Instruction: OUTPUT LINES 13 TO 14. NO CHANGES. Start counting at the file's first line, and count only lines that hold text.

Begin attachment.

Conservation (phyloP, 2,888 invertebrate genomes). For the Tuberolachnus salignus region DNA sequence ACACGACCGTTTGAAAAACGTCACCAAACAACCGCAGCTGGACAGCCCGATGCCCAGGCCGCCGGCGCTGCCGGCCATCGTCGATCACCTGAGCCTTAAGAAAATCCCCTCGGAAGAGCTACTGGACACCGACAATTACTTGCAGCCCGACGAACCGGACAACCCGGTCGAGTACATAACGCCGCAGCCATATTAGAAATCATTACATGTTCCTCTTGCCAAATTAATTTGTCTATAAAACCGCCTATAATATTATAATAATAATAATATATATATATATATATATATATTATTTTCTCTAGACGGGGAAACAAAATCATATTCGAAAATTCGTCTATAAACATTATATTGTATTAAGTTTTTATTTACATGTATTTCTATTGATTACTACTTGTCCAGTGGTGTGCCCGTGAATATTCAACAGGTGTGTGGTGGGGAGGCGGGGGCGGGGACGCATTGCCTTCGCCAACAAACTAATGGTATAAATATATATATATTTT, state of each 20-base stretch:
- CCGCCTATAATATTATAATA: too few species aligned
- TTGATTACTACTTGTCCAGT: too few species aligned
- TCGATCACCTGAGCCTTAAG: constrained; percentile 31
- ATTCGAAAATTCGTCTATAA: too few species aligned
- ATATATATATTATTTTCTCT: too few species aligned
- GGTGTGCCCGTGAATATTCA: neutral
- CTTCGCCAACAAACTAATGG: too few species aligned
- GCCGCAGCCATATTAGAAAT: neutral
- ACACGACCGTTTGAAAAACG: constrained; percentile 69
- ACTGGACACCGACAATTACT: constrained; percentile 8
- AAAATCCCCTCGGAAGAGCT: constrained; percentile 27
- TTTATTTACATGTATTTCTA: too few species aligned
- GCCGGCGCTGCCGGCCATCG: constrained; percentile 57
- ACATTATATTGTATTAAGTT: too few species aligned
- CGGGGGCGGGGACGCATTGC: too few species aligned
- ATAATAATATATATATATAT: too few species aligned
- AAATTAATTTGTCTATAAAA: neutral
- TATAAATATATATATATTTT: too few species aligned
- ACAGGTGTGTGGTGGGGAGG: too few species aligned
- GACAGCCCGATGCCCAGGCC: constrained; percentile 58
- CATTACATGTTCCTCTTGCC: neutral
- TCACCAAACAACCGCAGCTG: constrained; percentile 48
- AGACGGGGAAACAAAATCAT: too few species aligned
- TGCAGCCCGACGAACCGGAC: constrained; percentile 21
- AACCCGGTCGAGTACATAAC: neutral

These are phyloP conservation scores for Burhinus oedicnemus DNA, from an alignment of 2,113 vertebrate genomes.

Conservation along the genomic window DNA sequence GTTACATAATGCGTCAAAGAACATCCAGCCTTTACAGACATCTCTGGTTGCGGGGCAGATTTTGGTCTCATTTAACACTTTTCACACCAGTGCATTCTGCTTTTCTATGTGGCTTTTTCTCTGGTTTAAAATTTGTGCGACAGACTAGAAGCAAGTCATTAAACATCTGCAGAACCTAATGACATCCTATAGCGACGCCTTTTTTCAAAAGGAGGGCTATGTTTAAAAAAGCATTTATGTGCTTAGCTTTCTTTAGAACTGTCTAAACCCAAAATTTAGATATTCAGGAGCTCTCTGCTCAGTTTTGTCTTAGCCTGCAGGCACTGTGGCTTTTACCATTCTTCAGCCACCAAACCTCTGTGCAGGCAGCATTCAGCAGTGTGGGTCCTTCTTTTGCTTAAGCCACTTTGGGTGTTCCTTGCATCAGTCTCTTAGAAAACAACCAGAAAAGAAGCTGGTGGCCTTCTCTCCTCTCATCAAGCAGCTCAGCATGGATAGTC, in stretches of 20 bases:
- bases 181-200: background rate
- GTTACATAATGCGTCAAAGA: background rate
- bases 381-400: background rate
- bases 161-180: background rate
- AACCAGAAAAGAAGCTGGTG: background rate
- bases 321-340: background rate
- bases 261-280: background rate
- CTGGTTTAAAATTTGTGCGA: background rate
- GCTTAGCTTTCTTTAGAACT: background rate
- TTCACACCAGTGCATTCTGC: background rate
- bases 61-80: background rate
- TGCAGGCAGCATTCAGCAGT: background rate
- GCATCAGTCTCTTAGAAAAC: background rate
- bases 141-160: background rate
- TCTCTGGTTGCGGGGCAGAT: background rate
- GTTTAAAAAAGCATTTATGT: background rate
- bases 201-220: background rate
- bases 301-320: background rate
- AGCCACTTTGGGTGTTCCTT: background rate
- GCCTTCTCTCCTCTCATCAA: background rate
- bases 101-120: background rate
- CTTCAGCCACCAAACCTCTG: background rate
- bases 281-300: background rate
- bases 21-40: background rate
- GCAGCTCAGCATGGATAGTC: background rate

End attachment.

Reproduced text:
- TTTATTTACATGTATTTCTA: too few species aligned
- GCCGGCGCTGCCGGCCATCG: constrained; percentile 57